Micron and Intel have been partners for the last few years, collaborating on the development of products like Hybrid Memory Cube (now discontinued), and EDRAM for the company’s Crystal Well CPUs. But now, Intel’s ongoing 10nm problems are starting to impact the rest of the industry, and Wall Street is concerned about the impact on the rest of the memory market.
Micron’s stock price has fallen sharply from its year-to-date high of $64.66 and currently trades at $44.58. The stock took a beating this week after the company acknowledged that its quarterly profits would come in lower than Wall Street had previously estimated. Micron expects sales of $7.9 – $8.3 billion this quarter, compared to the $8.45B that Wall Street expected.
The company has said that the weakness could extend beyond its November quarter, suggesting an impact into next year. It’s not clear how much that will happen because we still don’t know exactly how large the shortage is or why Intel is being pushed into these steps. The company has already taken measures to reduce the load on its 14nm factories by moving the H310C chipset back to 22nm, but since we also don’t know how much of Intel’s total manufacturing volume is chipsets as opposed to CPUs, we don’t know how much of an impact this will have, either. Current projections are that Q4 PC sales could be down by as much as 7 percent across the industry, wiping out any gains the PC market over 2018 compared to the past seven years (PC sales have been slumping for nearly a decade at this point and are down more than 25 percent per year compared to their 2011 high).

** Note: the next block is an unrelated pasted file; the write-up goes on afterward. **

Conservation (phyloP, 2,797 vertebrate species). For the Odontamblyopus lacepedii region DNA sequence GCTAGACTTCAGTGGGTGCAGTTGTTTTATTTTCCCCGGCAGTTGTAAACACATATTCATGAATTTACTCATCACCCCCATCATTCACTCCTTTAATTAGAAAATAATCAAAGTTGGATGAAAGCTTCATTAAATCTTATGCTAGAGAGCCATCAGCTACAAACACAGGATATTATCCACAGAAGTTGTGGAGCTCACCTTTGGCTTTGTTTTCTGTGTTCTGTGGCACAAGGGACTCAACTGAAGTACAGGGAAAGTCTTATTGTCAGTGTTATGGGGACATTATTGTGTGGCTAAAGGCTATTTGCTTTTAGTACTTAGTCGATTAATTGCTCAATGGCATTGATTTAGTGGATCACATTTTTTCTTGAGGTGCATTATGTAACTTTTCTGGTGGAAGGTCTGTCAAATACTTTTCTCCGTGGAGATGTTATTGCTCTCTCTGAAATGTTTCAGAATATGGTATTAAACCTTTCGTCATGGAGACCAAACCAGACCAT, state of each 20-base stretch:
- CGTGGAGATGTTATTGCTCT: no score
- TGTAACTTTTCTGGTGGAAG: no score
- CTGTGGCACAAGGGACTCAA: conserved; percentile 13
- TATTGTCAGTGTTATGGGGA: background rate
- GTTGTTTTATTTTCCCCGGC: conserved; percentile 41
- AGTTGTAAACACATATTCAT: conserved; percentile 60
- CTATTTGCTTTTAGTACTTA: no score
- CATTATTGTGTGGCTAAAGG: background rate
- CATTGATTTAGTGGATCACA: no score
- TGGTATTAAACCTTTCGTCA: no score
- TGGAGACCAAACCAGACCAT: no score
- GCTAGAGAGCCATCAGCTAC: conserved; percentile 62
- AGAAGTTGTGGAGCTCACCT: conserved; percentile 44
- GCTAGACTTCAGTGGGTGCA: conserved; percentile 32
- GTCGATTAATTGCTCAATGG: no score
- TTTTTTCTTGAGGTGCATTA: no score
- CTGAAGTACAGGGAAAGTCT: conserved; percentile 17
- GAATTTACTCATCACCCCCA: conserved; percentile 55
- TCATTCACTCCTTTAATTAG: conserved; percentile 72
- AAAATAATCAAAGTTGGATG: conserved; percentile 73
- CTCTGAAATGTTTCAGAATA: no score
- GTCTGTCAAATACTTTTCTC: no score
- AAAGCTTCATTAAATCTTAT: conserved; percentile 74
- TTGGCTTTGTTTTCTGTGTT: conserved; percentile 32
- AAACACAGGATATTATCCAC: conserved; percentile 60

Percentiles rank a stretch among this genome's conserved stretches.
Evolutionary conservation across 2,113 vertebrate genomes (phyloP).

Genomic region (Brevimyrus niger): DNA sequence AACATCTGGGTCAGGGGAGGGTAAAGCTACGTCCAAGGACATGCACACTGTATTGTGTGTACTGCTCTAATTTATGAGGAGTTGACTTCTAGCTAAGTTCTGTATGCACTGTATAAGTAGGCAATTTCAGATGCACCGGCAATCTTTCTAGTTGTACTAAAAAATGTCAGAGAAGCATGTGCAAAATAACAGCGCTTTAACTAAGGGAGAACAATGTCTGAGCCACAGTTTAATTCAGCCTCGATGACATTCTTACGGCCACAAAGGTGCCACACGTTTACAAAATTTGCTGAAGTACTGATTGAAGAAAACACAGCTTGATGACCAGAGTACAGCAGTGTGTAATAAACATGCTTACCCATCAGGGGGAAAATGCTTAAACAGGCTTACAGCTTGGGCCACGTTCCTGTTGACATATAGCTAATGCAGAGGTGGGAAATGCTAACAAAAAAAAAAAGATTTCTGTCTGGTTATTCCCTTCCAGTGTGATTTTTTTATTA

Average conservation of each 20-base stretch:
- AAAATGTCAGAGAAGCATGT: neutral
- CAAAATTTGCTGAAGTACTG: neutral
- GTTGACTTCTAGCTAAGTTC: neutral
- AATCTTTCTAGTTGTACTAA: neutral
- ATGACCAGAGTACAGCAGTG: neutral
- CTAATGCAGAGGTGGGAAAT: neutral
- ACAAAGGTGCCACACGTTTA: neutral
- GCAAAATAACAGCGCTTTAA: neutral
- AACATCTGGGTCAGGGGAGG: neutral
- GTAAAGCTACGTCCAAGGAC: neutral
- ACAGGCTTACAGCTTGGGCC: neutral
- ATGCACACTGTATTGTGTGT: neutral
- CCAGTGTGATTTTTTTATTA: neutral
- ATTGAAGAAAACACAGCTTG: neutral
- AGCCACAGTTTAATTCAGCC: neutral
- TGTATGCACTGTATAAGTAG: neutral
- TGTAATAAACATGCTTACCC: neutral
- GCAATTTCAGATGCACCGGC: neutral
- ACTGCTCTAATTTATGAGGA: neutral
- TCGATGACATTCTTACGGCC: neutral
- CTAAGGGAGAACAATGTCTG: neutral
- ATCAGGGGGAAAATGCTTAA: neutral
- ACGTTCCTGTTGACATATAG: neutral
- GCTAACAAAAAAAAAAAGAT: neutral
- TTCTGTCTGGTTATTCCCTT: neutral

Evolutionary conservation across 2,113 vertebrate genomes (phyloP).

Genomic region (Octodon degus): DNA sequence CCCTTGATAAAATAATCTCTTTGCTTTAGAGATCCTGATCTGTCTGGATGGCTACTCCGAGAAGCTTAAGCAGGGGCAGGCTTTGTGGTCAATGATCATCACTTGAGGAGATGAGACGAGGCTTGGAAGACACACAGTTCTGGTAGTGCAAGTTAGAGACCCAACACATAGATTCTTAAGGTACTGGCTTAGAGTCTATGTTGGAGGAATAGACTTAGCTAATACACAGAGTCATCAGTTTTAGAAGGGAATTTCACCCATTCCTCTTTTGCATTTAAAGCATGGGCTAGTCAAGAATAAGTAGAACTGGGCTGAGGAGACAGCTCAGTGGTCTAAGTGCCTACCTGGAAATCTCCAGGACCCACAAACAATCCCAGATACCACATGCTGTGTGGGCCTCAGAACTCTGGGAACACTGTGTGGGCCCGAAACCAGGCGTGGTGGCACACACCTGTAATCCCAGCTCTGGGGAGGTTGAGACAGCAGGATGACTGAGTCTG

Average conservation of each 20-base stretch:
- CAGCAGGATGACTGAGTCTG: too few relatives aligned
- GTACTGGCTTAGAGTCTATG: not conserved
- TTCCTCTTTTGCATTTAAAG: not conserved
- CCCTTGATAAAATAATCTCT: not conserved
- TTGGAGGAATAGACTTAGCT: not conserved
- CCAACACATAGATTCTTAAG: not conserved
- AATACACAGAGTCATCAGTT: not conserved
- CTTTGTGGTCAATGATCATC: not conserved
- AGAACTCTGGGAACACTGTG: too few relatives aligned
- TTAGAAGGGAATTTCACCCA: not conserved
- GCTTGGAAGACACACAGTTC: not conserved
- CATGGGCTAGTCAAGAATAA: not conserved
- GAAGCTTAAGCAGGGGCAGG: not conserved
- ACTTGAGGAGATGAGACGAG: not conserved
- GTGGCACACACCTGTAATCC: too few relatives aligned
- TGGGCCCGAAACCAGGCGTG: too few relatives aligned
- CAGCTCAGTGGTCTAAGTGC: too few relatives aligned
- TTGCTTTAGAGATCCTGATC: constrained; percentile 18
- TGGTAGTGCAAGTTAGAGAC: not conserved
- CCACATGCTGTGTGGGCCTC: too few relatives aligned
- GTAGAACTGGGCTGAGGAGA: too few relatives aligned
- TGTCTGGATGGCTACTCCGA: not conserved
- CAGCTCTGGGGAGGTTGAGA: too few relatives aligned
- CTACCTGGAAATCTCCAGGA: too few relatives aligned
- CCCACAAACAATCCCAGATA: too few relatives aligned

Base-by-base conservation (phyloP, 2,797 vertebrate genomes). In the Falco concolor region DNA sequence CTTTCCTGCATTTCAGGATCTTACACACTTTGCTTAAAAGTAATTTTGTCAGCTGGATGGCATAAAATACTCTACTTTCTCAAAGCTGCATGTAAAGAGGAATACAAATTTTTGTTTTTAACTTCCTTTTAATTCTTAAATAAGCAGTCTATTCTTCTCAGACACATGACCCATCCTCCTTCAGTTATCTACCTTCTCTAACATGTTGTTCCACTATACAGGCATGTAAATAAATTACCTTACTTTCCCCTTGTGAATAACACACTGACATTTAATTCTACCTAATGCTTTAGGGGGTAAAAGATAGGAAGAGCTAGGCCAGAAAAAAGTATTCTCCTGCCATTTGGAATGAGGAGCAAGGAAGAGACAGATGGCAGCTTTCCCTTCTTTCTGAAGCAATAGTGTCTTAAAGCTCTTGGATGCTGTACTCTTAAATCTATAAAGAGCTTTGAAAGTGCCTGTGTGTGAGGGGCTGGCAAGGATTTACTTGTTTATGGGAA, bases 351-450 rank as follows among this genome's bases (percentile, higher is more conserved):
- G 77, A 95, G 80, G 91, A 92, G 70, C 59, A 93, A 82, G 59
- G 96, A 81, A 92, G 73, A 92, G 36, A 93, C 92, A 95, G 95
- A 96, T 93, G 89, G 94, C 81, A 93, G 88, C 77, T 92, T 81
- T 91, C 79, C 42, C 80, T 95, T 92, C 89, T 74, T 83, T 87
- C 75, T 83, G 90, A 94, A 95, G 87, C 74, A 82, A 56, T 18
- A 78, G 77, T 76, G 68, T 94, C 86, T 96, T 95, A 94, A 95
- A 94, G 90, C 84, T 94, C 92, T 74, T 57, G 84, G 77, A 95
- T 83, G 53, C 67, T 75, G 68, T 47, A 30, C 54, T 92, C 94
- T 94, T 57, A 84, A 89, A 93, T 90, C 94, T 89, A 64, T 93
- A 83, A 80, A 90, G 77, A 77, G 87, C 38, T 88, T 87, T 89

These announcements have led some analysts to slash their expectations of Micron’s performance. Nomura Instinct slashed its stock target price to $65 from $100 due to concerns about the memory manufacturer. “We believe guidance (near- and medium-term) is likely to be perceived as optimistic in light of the current environment where competitors are seemingly planning for a protracted downturn,” analyst Romit Shah said in a note to clients Friday. “We expect Micron shares to remain volatile until we see the rate of price declines moderate.”
$65 still represents a substantial upside from the stock’s current price ($44.29), so this shouldn’t be read as a fundamental weakness in the company, but possibly the ongoing impact of Intel’s delays and the expected downturn next year in the memory market. Micron is not in some fundamental trouble here — it’s one of just three DRAM manufacturers left on the planet and has a substantial share of multiple memory markets. But it’s a very interesting example of how problems at Intel have caused ripple effects across the industry.
For most of the last 20 years, node transitions have been an orderly and predictable event in the PC industry. What we’re seeing now is what happens when that transition is unexpectedly disrupted.
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